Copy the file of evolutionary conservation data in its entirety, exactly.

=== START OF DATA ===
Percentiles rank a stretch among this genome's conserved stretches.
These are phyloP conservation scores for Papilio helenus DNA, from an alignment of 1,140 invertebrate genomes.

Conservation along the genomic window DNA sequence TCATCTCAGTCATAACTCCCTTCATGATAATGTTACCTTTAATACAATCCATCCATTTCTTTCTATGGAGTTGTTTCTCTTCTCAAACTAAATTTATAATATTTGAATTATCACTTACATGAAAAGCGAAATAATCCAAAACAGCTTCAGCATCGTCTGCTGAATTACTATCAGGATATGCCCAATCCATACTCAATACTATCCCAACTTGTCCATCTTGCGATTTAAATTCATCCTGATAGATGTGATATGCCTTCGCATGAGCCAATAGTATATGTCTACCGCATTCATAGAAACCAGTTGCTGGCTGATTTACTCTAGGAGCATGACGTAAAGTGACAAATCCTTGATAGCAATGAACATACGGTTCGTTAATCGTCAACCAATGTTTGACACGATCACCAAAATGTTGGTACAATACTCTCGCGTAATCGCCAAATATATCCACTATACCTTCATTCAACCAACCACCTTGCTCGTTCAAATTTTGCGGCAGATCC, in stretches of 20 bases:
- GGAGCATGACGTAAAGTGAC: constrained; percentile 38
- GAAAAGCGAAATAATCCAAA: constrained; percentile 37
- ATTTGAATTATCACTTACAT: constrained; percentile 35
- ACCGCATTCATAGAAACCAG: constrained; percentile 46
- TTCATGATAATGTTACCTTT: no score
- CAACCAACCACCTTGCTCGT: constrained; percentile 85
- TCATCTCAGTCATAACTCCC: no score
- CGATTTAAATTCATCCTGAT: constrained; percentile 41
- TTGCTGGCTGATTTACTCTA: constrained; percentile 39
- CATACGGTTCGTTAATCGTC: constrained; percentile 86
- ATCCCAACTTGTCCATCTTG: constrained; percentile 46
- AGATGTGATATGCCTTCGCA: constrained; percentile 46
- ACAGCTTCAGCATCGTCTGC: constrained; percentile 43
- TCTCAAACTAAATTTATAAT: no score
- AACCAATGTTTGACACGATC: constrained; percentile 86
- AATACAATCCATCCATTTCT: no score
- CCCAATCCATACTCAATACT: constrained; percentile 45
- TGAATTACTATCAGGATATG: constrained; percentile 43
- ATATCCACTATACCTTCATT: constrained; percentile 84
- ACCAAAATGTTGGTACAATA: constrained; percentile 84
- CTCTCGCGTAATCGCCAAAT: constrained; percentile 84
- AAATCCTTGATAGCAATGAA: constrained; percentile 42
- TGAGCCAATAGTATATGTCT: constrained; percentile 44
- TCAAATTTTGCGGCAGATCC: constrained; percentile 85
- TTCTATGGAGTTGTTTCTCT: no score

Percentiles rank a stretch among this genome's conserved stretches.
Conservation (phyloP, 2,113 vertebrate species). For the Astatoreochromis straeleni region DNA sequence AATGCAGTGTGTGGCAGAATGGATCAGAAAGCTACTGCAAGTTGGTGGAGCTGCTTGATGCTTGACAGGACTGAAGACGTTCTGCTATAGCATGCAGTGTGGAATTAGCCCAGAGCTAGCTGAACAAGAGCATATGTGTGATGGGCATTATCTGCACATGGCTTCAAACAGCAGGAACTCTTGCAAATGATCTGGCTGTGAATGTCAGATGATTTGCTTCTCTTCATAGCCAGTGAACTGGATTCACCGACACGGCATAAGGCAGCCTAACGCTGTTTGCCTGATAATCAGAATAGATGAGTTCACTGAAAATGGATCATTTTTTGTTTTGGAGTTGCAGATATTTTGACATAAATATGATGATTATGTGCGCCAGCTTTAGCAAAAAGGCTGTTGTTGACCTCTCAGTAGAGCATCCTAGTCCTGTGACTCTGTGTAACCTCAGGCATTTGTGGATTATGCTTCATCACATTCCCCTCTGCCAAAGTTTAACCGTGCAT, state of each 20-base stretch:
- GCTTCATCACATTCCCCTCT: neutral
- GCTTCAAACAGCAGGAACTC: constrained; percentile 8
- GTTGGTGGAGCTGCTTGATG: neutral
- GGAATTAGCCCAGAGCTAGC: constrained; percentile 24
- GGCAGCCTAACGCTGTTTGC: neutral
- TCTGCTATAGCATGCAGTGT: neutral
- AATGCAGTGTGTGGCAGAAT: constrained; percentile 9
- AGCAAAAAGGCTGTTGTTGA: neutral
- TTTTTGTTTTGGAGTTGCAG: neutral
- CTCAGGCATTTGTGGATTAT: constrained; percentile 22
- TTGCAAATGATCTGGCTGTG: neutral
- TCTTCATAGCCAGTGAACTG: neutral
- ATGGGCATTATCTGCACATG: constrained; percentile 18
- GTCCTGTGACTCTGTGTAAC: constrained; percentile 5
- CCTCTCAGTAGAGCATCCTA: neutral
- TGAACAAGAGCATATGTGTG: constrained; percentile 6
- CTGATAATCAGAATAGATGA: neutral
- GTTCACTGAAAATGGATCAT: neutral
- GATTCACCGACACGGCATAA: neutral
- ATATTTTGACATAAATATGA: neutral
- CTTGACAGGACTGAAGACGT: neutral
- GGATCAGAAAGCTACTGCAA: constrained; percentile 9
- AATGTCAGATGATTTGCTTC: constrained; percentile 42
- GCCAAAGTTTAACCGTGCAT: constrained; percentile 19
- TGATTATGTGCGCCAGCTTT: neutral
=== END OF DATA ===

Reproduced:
Percentiles rank a stretch among this genome's conserved stretches.
These are phyloP conservation scores for Papilio helenus DNA, from an alignment of 1,140 invertebrate genomes.

Conservation along the genomic window DNA sequence TCATCTCAGTCATAACTCCCTTCATGATAATGTTACCTTTAATACAATCCATCCATTTCTTTCTATGGAGTTGTTTCTCTTCTCAAACTAAATTTATAATATTTGAATTATCACTTACATGAAAAGCGAAATAATCCAAAACAGCTTCAGCATCGTCTGCTGAATTACTATCAGGATATGCCCAATCCATACTCAATACTATCCCAACTTGTCCATCTTGCGATTTAAATTCATCCTGATAGATGTGATATGCCTTCGCATGAGCCAATAGTATATGTCTACCGCATTCATAGAAACCAGTTGCTGGCTGATTTACTCTAGGAGCATGACGTAAAGTGACAAATCCTTGATAGCAATGAACATACGGTTCGTTAATCGTCAACCAATGTTTGACACGATCACCAAAATGTTGGTACAATACTCTCGCGTAATCGCCAAATATATCCACTATACCTTCATTCAACCAACCACCTTGCTCGTTCAAATTTTGCGGCAGATCC, in stretches of 20 bases:
- GGAGCATGACGTAAAGTGAC: constrained; percentile 38
- GAAAAGCGAAATAATCCAAA: constrained; percentile 37
- ATTTGAATTATCACTTACAT: constrained; percentile 35
- ACCGCATTCATAGAAACCAG: constrained; percentile 46
- TTCATGATAATGTTACCTTT: no score
- CAACCAACCACCTTGCTCGT: constrained; percentile 85
- TCATCTCAGTCATAACTCCC: no score
- CGATTTAAATTCATCCTGAT: constrained; percentile 41
- TTGCTGGCTGATTTACTCTA: constrained; percentile 39
- CATACGGTTCGTTAATCGTC: constrained; percentile 86
- ATCCCAACTTGTCCATCTTG: constrained; percentile 46
- AGATGTGATATGCCTTCGCA: constrained; percentile 46
- ACAGCTTCAGCATCGTCTGC: constrained; percentile 43
- TCTCAAACTAAATTTATAAT: no score
- AACCAATGTTTGACACGATC: constrained; percentile 86
- AATACAATCCATCCATTTCT: no score
- CCCAATCCATACTCAATACT: constrained; percentile 45
- TGAATTACTATCAGGATATG: constrained; percentile 43
- ATATCCACTATACCTTCATT: constrained; percentile 84
- ACCAAAATGTTGGTACAATA: constrained; percentile 84
- CTCTCGCGTAATCGCCAAAT: constrained; percentile 84
- AAATCCTTGATAGCAATGAA: constrained; percentile 42
- TGAGCCAATAGTATATGTCT: constrained; percentile 44
- TCAAATTTTGCGGCAGATCC: constrained; percentile 85
- TTCTATGGAGTTGTTTCTCT: no score

Percentiles rank a stretch among this genome's conserved stretches.
Conservation (phyloP, 2,113 vertebrate species). For the Astatoreochromis straeleni region DNA sequence AATGCAGTGTGTGGCAGAATGGATCAGAAAGCTACTGCAAGTTGGTGGAGCTGCTTGATGCTTGACAGGACTGAAGACGTTCTGCTATAGCATGCAGTGTGGAATTAGCCCAGAGCTAGCTGAACAAGAGCATATGTGTGATGGGCATTATCTGCACATGGCTTCAAACAGCAGGAACTCTTGCAAATGATCTGGCTGTGAATGTCAGATGATTTGCTTCTCTTCATAGCCAGTGAACTGGATTCACCGACACGGCATAAGGCAGCCTAACGCTGTTTGCCTGATAATCAGAATAGATGAGTTCACTGAAAATGGATCATTTTTTGTTTTGGAGTTGCAGATATTTTGACATAAATATGATGATTATGTGCGCCAGCTTTAGCAAAAAGGCTGTTGTTGACCTCTCAGTAGAGCATCCTAGTCCTGTGACTCTGTGTAACCTCAGGCATTTGTGGATTATGCTTCATCACATTCCCCTCTGCCAAAGTTTAACCGTGCAT, state of each 20-base stretch:
- GCTTCATCACATTCCCCTCT: neutral
- GCTTCAAACAGCAGGAACTC: constrained; percentile 8
- GTTGGTGGAGCTGCTTGATG: neutral
- GGAATTAGCCCAGAGCTAGC: constrained; percentile 24
- GGCAGCCTAACGCTGTTTGC: neutral
- TCTGCTATAGCATGCAGTGT: neutral
- AATGCAGTGTGTGGCAGAAT: constrained; percentile 9
- AGCAAAAAGGCTGTTGTTGA: neutral
- TTTTTGTTTTGGAGTTGCAG: neutral
- CTCAGGCATTTGTGGATTAT: constrained; percentile 22
- TTGCAAATGATCTGGCTGTG: neutral
- TCTTCATAGCCAGTGAACTG: neutral
- ATGGGCATTATCTGCACATG: constrained; percentile 18
- GTCCTGTGACTCTGTGTAAC: constrained; percentile 5
- CCTCTCAGTAGAGCATCCTA: neutral
- TGAACAAGAGCATATGTGTG: constrained; percentile 6
- CTGATAATCAGAATAGATGA: neutral
- GTTCACTGAAAATGGATCAT: neutral
- GATTCACCGACACGGCATAA: neutral
- ATATTTTGACATAAATATGA: neutral
- CTTGACAGGACTGAAGACGT: neutral
- GGATCAGAAAGCTACTGCAA: constrained; percentile 9
- AATGTCAGATGATTTGCTTC: constrained; percentile 42
- GCCAAAGTTTAACCGTGCAT: constrained; percentile 19
- TGATTATGTGCGCCAGCTTT: neutral